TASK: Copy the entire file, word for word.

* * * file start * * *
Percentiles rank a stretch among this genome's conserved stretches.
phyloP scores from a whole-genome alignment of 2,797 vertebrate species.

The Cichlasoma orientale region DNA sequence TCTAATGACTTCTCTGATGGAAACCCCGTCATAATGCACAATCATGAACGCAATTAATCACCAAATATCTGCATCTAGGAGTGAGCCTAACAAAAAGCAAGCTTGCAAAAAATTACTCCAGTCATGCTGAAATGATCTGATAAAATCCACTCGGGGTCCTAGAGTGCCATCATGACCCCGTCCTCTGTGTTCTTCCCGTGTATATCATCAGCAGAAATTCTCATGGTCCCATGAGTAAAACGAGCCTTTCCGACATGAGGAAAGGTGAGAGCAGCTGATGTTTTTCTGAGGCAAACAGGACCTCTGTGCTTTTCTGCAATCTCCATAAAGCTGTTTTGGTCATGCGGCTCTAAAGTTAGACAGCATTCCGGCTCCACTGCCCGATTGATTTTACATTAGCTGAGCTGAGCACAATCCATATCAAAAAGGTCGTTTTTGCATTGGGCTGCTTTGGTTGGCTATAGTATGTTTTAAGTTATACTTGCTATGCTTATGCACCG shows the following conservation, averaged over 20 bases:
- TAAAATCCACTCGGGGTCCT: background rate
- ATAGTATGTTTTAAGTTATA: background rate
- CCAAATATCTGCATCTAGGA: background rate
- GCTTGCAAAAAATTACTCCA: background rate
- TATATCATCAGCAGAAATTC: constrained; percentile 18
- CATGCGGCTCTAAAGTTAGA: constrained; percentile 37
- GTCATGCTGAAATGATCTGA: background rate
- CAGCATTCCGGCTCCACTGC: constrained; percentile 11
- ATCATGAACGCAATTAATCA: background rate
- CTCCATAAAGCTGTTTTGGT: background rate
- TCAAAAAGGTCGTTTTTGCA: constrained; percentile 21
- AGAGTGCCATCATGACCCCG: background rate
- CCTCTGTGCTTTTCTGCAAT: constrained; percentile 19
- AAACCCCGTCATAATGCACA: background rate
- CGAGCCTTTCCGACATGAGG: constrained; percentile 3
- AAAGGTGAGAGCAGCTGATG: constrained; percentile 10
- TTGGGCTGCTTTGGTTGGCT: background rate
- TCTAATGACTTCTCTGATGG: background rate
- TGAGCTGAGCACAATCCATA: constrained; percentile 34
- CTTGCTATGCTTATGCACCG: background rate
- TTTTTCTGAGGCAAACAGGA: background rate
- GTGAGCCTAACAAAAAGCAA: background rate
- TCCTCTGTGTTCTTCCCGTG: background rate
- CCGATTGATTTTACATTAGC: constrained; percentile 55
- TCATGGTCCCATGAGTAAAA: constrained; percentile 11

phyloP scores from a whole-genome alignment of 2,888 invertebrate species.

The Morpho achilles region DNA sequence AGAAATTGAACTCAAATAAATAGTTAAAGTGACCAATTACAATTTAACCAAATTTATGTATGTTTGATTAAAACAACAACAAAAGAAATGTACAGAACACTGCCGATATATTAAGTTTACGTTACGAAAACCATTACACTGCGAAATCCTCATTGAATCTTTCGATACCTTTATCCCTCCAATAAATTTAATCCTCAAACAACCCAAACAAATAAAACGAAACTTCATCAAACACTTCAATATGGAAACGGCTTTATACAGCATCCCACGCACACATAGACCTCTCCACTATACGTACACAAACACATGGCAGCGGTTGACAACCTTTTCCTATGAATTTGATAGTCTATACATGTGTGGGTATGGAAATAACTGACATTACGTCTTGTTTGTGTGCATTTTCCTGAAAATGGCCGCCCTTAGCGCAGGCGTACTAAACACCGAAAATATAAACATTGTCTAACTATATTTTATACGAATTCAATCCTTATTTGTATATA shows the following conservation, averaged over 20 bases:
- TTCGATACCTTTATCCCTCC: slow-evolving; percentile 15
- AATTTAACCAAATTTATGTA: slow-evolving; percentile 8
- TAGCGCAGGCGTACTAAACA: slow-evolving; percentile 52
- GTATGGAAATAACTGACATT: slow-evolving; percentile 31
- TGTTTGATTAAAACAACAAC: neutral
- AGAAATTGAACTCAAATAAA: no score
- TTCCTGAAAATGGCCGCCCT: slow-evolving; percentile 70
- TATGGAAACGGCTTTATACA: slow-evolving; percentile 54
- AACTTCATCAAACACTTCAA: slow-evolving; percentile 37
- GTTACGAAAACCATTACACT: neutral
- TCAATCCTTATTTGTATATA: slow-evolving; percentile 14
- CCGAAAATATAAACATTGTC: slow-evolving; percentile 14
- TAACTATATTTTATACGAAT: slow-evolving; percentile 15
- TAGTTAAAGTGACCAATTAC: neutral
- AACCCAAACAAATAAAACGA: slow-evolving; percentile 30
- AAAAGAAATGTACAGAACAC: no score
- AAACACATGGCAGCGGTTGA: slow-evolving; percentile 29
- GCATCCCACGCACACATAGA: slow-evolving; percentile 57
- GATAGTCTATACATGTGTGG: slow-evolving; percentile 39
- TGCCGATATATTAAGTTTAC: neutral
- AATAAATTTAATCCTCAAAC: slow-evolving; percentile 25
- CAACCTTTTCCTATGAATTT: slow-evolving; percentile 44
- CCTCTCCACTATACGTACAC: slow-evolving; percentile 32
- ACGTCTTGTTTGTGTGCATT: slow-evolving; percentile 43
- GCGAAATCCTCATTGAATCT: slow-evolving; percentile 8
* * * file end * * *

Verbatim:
Percentiles rank a stretch among this genome's conserved stretches.
phyloP scores from a whole-genome alignment of 2,797 vertebrate species.

The Cichlasoma orientale region DNA sequence TCTAATGACTTCTCTGATGGAAACCCCGTCATAATGCACAATCATGAACGCAATTAATCACCAAATATCTGCATCTAGGAGTGAGCCTAACAAAAAGCAAGCTTGCAAAAAATTACTCCAGTCATGCTGAAATGATCTGATAAAATCCACTCGGGGTCCTAGAGTGCCATCATGACCCCGTCCTCTGTGTTCTTCCCGTGTATATCATCAGCAGAAATTCTCATGGTCCCATGAGTAAAACGAGCCTTTCCGACATGAGGAAAGGTGAGAGCAGCTGATGTTTTTCTGAGGCAAACAGGACCTCTGTGCTTTTCTGCAATCTCCATAAAGCTGTTTTGGTCATGCGGCTCTAAAGTTAGACAGCATTCCGGCTCCACTGCCCGATTGATTTTACATTAGCTGAGCTGAGCACAATCCATATCAAAAAGGTCGTTTTTGCATTGGGCTGCTTTGGTTGGCTATAGTATGTTTTAAGTTATACTTGCTATGCTTATGCACCG shows the following conservation, averaged over 20 bases:
- TAAAATCCACTCGGGGTCCT: background rate
- ATAGTATGTTTTAAGTTATA: background rate
- CCAAATATCTGCATCTAGGA: background rate
- GCTTGCAAAAAATTACTCCA: background rate
- TATATCATCAGCAGAAATTC: constrained; percentile 18
- CATGCGGCTCTAAAGTTAGA: constrained; percentile 37
- GTCATGCTGAAATGATCTGA: background rate
- CAGCATTCCGGCTCCACTGC: constrained; percentile 11
- ATCATGAACGCAATTAATCA: background rate
- CTCCATAAAGCTGTTTTGGT: background rate
- TCAAAAAGGTCGTTTTTGCA: constrained; percentile 21
- AGAGTGCCATCATGACCCCG: background rate
- CCTCTGTGCTTTTCTGCAAT: constrained; percentile 19
- AAACCCCGTCATAATGCACA: background rate
- CGAGCCTTTCCGACATGAGG: constrained; percentile 3
- AAAGGTGAGAGCAGCTGATG: constrained; percentile 10
- TTGGGCTGCTTTGGTTGGCT: background rate
- TCTAATGACTTCTCTGATGG: background rate
- TGAGCTGAGCACAATCCATA: constrained; percentile 34
- CTTGCTATGCTTATGCACCG: background rate
- TTTTTCTGAGGCAAACAGGA: background rate
- GTGAGCCTAACAAAAAGCAA: background rate
- TCCTCTGTGTTCTTCCCGTG: background rate
- CCGATTGATTTTACATTAGC: constrained; percentile 55
- TCATGGTCCCATGAGTAAAA: constrained; percentile 11

phyloP scores from a whole-genome alignment of 2,888 invertebrate species.

The Morpho achilles region DNA sequence AGAAATTGAACTCAAATAAATAGTTAAAGTGACCAATTACAATTTAACCAAATTTATGTATGTTTGATTAAAACAACAACAAAAGAAATGTACAGAACACTGCCGATATATTAAGTTTACGTTACGAAAACCATTACACTGCGAAATCCTCATTGAATCTTTCGATACCTTTATCCCTCCAATAAATTTAATCCTCAAACAACCCAAACAAATAAAACGAAACTTCATCAAACACTTCAATATGGAAACGGCTTTATACAGCATCCCACGCACACATAGACCTCTCCACTATACGTACACAAACACATGGCAGCGGTTGACAACCTTTTCCTATGAATTTGATAGTCTATACATGTGTGGGTATGGAAATAACTGACATTACGTCTTGTTTGTGTGCATTTTCCTGAAAATGGCCGCCCTTAGCGCAGGCGTACTAAACACCGAAAATATAAACATTGTCTAACTATATTTTATACGAATTCAATCCTTATTTGTATATA shows the following conservation, averaged over 20 bases:
- TTCGATACCTTTATCCCTCC: slow-evolving; percentile 15
- AATTTAACCAAATTTATGTA: slow-evolving; percentile 8
- TAGCGCAGGCGTACTAAACA: slow-evolving; percentile 52
- GTATGGAAATAACTGACATT: slow-evolving; percentile 31
- TGTTTGATTAAAACAACAAC: neutral
- AGAAATTGAACTCAAATAAA: no score
- TTCCTGAAAATGGCCGCCCT: slow-evolving; percentile 70
- TATGGAAACGGCTTTATACA: slow-evolving; percentile 54
- AACTTCATCAAACACTTCAA: slow-evolving; percentile 37
- GTTACGAAAACCATTACACT: neutral
- TCAATCCTTATTTGTATATA: slow-evolving; percentile 14
- CCGAAAATATAAACATTGTC: slow-evolving; percentile 14
- TAACTATATTTTATACGAAT: slow-evolving; percentile 15
- TAGTTAAAGTGACCAATTAC: neutral
- AACCCAAACAAATAAAACGA: slow-evolving; percentile 30
- AAAAGAAATGTACAGAACAC: no score
- AAACACATGGCAGCGGTTGA: slow-evolving; percentile 29
- GCATCCCACGCACACATAGA: slow-evolving; percentile 57
- GATAGTCTATACATGTGTGG: slow-evolving; percentile 39
- TGCCGATATATTAAGTTTAC: neutral
- AATAAATTTAATCCTCAAAC: slow-evolving; percentile 25
- CAACCTTTTCCTATGAATTT: slow-evolving; percentile 44
- CCTCTCCACTATACGTACAC: slow-evolving; percentile 32
- ACGTCTTGTTTGTGTGCATT: slow-evolving; percentile 43
- GCGAAATCCTCATTGAATCT: slow-evolving; percentile 8